Cross-border shipping now bigger business than domestic mail for Estonia’s Post
Omniva — the company formerly known as Estonian Post — said yesterday it has passed a significant milestone in its history. For the first time, the national postal operator in the Baltic Republic of Estonia has generated more of its sales from international mail and small parcels than domestic items.
The achievement comes against a backdrop of declining letter volumes, and as the result of the state-owned company’s investment in pursuing the growing e-commerce delivery market.
Omniva said it significantly expanded its network of self-service parcel locker terminals in Estonia and Latvia during 2014, taking its total number of locations to 189, including 89 in Estonia.
Use of the company’s parcel machines increased by 38% year-on-year in Estonia, 198% in Latvia and 177% in Lithuania last year.
So while domestic letter volumes fell by 8% during the year, the company said its incoming international mail volumes grew by 19% year-on-year, while international outgoing mail volumes grew by 23% — in large part thanks to e-commerce.
“It can be said that the national postal company became an international logistics company during the last year,” said Omniva’s chairman of the board Aavo Kärmas.
Overall, Omniva said its group revenue grew by 7% year-on-year to EUR 59.9m in 2014. Impacted by e-commerce, its logistics division revenue grew by 15%.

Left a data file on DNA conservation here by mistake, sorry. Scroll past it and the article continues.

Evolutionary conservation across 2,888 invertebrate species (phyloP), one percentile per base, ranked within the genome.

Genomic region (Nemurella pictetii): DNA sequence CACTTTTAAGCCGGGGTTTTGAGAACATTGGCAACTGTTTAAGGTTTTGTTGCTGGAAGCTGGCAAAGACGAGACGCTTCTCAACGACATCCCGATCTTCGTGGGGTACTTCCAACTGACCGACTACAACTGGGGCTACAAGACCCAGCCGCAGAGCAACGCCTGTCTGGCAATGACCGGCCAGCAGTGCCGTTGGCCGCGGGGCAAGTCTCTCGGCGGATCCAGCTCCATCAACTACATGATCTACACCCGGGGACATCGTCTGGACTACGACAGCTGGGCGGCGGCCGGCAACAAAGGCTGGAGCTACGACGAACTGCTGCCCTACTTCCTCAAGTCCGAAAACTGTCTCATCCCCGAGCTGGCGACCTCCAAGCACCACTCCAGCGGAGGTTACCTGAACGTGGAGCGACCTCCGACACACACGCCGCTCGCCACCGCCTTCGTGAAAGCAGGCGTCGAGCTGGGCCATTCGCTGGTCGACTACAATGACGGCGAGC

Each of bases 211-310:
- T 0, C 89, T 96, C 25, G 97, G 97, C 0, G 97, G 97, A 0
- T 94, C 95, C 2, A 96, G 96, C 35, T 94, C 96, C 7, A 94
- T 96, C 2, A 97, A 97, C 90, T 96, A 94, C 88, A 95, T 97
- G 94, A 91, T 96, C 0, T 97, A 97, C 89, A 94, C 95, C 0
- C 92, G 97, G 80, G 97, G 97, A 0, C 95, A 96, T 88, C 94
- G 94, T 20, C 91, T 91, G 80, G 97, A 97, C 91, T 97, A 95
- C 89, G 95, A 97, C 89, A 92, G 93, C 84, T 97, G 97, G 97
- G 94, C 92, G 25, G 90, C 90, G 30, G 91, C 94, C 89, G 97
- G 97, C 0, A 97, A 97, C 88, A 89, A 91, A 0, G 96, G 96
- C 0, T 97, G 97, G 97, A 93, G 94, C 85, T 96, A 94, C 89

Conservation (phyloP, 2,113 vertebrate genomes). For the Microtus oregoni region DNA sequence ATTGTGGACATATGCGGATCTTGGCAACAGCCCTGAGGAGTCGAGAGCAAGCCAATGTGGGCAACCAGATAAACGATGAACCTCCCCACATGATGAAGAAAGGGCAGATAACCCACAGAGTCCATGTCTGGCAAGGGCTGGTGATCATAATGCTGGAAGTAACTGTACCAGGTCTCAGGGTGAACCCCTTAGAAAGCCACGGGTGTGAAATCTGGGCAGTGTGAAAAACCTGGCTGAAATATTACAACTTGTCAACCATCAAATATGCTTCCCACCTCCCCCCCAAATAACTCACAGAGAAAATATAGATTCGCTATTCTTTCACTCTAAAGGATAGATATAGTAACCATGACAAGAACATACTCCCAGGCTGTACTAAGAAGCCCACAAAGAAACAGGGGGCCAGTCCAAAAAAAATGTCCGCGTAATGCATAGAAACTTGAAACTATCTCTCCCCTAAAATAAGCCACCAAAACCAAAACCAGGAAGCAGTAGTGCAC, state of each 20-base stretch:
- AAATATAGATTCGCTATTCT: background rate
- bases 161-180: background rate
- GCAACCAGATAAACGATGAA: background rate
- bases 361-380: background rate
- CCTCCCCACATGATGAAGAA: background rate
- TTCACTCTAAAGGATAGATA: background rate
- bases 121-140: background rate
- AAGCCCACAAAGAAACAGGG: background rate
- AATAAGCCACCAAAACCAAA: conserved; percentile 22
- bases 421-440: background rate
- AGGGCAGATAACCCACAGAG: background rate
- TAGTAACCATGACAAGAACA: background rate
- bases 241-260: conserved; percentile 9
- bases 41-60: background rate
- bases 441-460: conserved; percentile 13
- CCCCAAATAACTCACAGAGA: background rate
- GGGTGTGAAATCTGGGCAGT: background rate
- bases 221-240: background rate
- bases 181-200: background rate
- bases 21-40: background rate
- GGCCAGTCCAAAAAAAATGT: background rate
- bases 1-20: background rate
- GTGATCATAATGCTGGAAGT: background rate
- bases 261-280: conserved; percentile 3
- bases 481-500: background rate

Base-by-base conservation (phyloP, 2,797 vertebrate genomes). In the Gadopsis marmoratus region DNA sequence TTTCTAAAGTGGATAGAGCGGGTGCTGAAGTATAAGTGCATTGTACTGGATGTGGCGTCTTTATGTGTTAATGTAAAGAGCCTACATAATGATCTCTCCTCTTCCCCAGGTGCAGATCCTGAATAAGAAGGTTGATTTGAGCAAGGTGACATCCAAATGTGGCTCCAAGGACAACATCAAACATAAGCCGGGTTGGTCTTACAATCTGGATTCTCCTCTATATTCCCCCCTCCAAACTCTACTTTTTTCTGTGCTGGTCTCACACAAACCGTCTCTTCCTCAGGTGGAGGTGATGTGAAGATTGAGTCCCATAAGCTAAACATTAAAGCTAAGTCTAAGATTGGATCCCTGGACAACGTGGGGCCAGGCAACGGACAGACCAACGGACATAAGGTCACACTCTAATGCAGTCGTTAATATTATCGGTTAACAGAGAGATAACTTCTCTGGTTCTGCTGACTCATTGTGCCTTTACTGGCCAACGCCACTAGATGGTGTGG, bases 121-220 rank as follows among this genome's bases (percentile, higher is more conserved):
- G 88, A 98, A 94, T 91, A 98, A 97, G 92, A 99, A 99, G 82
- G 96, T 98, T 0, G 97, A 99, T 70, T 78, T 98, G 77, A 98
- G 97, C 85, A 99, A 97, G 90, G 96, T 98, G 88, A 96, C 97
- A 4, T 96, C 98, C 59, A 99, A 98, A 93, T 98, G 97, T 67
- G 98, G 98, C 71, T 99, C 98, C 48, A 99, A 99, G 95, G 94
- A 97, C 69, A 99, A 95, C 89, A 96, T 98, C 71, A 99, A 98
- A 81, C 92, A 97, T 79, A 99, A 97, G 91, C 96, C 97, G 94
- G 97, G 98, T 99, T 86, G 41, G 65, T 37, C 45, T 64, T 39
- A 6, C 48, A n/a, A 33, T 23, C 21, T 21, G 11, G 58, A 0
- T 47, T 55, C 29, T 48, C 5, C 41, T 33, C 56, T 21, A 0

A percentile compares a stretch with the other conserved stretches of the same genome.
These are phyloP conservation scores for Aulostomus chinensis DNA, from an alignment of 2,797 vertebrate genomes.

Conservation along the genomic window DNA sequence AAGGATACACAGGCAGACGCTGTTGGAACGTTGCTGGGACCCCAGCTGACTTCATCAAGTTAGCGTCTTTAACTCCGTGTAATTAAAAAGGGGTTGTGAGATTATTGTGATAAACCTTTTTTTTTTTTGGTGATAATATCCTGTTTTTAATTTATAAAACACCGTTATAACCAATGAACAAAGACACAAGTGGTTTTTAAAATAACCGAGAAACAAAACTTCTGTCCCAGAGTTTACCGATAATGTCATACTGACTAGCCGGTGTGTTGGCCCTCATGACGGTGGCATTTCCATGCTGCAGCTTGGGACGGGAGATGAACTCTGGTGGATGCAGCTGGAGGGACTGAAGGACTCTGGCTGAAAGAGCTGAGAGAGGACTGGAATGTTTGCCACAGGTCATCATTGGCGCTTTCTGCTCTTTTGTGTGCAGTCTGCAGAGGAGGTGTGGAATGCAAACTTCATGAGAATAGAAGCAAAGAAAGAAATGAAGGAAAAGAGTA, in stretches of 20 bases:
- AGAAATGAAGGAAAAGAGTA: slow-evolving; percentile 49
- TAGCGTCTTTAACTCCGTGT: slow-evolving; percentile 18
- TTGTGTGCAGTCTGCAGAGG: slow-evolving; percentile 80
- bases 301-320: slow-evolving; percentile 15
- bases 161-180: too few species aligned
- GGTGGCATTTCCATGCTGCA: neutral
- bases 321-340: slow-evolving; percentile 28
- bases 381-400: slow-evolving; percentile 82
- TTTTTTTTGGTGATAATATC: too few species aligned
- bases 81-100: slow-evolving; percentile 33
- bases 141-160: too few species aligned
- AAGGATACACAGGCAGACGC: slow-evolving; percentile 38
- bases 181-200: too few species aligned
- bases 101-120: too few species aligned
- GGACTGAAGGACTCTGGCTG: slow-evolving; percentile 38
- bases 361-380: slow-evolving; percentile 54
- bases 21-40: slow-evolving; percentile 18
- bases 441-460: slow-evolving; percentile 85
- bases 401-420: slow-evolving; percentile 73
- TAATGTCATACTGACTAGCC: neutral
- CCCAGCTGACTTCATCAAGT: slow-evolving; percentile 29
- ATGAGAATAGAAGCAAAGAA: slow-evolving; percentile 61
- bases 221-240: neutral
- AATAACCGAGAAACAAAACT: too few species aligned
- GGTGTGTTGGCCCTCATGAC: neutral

However, group consolidated income was EUR 1.3m, around half the level of 2012.
Omniva said the trend of declining letter volumes was the result of business correspondence switching to alternative electronic channels. However the company’s advertising services turnover grew by 11% and periodicals turnover by 3% in the year.
Commenting on its international mail activity, the company said the small items shipped in from abroad come mainly from China, the UK, Finland, Germany, Norway, Sweden and the US. Postal shipments coming from China grew by 70% year-on-year in 2014.
Top countries for international shipments leaving Estonia were Finland, Germany, Norway, Sweden and the US in 2014, with all destinations seeing volume growth.
Omniva said the pressure on its net income was the result of a 9% rise in labour costs as well as its expansion in the other Baltic States. Labour costs make up about 45% of group expenses, and last year saw an 8% increase made to entry-level employees’ salaries.
Looking ahead to 2015, the company said its big aim this year was to expand in Latvia and Lithuania.
“We estimate an increase in both domestic and international e-commerce in the year 2015, therefore we will be further developing the logistics solutions that will enable the e-vendors to provide comfortable and fast goods delivery possibilities to the consumers,” said Kärmas.
The Omniva brand was introduced in June 2014 as part of the company’s effort to internationalise its business. The brand is now used for logistics and e-services that had been provided under brands including Post 24 parcel machines, ELS courier, Kirjakeskus and eArvekeskus.
The company still uses its Eesti Post brand for post offices and domestic delivery operations, as well as the firm’s legal name within Estonia.